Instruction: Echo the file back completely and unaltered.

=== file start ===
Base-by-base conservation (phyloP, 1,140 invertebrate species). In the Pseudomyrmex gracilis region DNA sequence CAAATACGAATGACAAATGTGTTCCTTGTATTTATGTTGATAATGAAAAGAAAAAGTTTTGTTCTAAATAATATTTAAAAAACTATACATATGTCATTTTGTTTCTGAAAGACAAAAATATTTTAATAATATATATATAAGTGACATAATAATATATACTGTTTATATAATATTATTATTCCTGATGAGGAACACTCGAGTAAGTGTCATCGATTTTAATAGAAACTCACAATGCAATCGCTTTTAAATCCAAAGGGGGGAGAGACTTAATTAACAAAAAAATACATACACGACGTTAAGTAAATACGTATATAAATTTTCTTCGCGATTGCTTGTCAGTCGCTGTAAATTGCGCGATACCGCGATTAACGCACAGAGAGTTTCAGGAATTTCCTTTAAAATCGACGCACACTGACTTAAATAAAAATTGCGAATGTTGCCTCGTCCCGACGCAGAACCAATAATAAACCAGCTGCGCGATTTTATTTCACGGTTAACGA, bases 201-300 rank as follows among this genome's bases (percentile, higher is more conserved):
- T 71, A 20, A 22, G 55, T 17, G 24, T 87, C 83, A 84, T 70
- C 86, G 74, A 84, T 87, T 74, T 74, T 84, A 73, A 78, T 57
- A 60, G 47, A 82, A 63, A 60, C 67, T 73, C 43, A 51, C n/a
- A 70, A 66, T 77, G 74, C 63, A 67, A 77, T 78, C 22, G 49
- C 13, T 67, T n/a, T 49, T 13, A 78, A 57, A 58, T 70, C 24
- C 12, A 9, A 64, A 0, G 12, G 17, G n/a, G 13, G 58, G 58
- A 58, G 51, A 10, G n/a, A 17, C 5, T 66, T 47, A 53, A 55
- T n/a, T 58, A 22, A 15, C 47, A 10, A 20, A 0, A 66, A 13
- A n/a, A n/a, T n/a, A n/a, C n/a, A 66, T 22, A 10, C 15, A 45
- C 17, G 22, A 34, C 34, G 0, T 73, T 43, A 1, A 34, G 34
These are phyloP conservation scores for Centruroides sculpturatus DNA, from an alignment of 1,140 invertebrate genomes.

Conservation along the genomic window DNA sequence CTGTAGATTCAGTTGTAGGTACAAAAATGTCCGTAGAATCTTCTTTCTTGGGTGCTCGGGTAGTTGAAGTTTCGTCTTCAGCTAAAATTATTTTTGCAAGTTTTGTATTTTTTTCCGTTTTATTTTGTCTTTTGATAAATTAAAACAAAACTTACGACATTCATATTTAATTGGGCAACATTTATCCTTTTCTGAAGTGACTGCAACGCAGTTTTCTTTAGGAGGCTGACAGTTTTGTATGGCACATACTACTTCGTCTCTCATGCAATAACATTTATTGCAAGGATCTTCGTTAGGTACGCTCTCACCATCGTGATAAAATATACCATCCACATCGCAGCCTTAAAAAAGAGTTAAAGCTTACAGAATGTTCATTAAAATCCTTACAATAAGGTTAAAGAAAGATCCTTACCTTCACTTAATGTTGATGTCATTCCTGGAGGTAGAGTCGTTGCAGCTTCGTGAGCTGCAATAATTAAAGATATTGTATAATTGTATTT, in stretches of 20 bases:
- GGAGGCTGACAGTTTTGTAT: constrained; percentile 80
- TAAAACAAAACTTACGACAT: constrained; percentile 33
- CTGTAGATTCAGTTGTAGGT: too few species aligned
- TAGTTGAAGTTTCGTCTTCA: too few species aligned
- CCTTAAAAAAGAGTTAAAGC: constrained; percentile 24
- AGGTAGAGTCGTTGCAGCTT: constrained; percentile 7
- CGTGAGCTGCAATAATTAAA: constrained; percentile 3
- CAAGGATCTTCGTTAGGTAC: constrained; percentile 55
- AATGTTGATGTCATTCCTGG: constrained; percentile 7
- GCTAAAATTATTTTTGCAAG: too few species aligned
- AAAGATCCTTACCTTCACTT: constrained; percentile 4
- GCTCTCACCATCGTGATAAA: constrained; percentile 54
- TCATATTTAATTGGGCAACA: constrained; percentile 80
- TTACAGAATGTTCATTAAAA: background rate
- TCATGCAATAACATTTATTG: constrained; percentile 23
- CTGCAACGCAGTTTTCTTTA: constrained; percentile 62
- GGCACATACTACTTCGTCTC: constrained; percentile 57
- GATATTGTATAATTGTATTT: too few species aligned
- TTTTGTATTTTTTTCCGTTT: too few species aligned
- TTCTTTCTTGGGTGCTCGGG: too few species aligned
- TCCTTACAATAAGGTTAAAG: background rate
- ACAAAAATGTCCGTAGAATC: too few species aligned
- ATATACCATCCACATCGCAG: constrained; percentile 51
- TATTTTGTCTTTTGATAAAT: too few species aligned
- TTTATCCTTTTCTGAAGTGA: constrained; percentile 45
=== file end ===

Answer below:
Base-by-base conservation (phyloP, 1,140 invertebrate species). In the Pseudomyrmex gracilis region DNA sequence CAAATACGAATGACAAATGTGTTCCTTGTATTTATGTTGATAATGAAAAGAAAAAGTTTTGTTCTAAATAATATTTAAAAAACTATACATATGTCATTTTGTTTCTGAAAGACAAAAATATTTTAATAATATATATATAAGTGACATAATAATATATACTGTTTATATAATATTATTATTCCTGATGAGGAACACTCGAGTAAGTGTCATCGATTTTAATAGAAACTCACAATGCAATCGCTTTTAAATCCAAAGGGGGGAGAGACTTAATTAACAAAAAAATACATACACGACGTTAAGTAAATACGTATATAAATTTTCTTCGCGATTGCTTGTCAGTCGCTGTAAATTGCGCGATACCGCGATTAACGCACAGAGAGTTTCAGGAATTTCCTTTAAAATCGACGCACACTGACTTAAATAAAAATTGCGAATGTTGCCTCGTCCCGACGCAGAACCAATAATAAACCAGCTGCGCGATTTTATTTCACGGTTAACGA, bases 201-300 rank as follows among this genome's bases (percentile, higher is more conserved):
- T 71, A 20, A 22, G 55, T 17, G 24, T 87, C 83, A 84, T 70
- C 86, G 74, A 84, T 87, T 74, T 74, T 84, A 73, A 78, T 57
- A 60, G 47, A 82, A 63, A 60, C 67, T 73, C 43, A 51, C n/a
- A 70, A 66, T 77, G 74, C 63, A 67, A 77, T 78, C 22, G 49
- C 13, T 67, T n/a, T 49, T 13, A 78, A 57, A 58, T 70, C 24
- C 12, A 9, A 64, A 0, G 12, G 17, G n/a, G 13, G 58, G 58
- A 58, G 51, A 10, G n/a, A 17, C 5, T 66, T 47, A 53, A 55
- T n/a, T 58, A 22, A 15, C 47, A 10, A 20, A 0, A 66, A 13
- A n/a, A n/a, T n/a, A n/a, C n/a, A 66, T 22, A 10, C 15, A 45
- C 17, G 22, A 34, C 34, G 0, T 73, T 43, A 1, A 34, G 34
These are phyloP conservation scores for Centruroides sculpturatus DNA, from an alignment of 1,140 invertebrate genomes.

Conservation along the genomic window DNA sequence CTGTAGATTCAGTTGTAGGTACAAAAATGTCCGTAGAATCTTCTTTCTTGGGTGCTCGGGTAGTTGAAGTTTCGTCTTCAGCTAAAATTATTTTTGCAAGTTTTGTATTTTTTTCCGTTTTATTTTGTCTTTTGATAAATTAAAACAAAACTTACGACATTCATATTTAATTGGGCAACATTTATCCTTTTCTGAAGTGACTGCAACGCAGTTTTCTTTAGGAGGCTGACAGTTTTGTATGGCACATACTACTTCGTCTCTCATGCAATAACATTTATTGCAAGGATCTTCGTTAGGTACGCTCTCACCATCGTGATAAAATATACCATCCACATCGCAGCCTTAAAAAAGAGTTAAAGCTTACAGAATGTTCATTAAAATCCTTACAATAAGGTTAAAGAAAGATCCTTACCTTCACTTAATGTTGATGTCATTCCTGGAGGTAGAGTCGTTGCAGCTTCGTGAGCTGCAATAATTAAAGATATTGTATAATTGTATTT, in stretches of 20 bases:
- GGAGGCTGACAGTTTTGTAT: constrained; percentile 80
- TAAAACAAAACTTACGACAT: constrained; percentile 33
- CTGTAGATTCAGTTGTAGGT: too few species aligned
- TAGTTGAAGTTTCGTCTTCA: too few species aligned
- CCTTAAAAAAGAGTTAAAGC: constrained; percentile 24
- AGGTAGAGTCGTTGCAGCTT: constrained; percentile 7
- CGTGAGCTGCAATAATTAAA: constrained; percentile 3
- CAAGGATCTTCGTTAGGTAC: constrained; percentile 55
- AATGTTGATGTCATTCCTGG: constrained; percentile 7
- GCTAAAATTATTTTTGCAAG: too few species aligned
- AAAGATCCTTACCTTCACTT: constrained; percentile 4
- GCTCTCACCATCGTGATAAA: constrained; percentile 54
- TCATATTTAATTGGGCAACA: constrained; percentile 80
- TTACAGAATGTTCATTAAAA: background rate
- TCATGCAATAACATTTATTG: constrained; percentile 23
- CTGCAACGCAGTTTTCTTTA: constrained; percentile 62
- GGCACATACTACTTCGTCTC: constrained; percentile 57
- GATATTGTATAATTGTATTT: too few species aligned
- TTTTGTATTTTTTTCCGTTT: too few species aligned
- TTCTTTCTTGGGTGCTCGGG: too few species aligned
- TCCTTACAATAAGGTTAAAG: background rate
- ACAAAAATGTCCGTAGAATC: too few species aligned
- ATATACCATCCACATCGCAG: constrained; percentile 51
- TATTTTGTCTTTTGATAAAT: too few species aligned
- TTTATCCTTTTCTGAAGTGA: constrained; percentile 45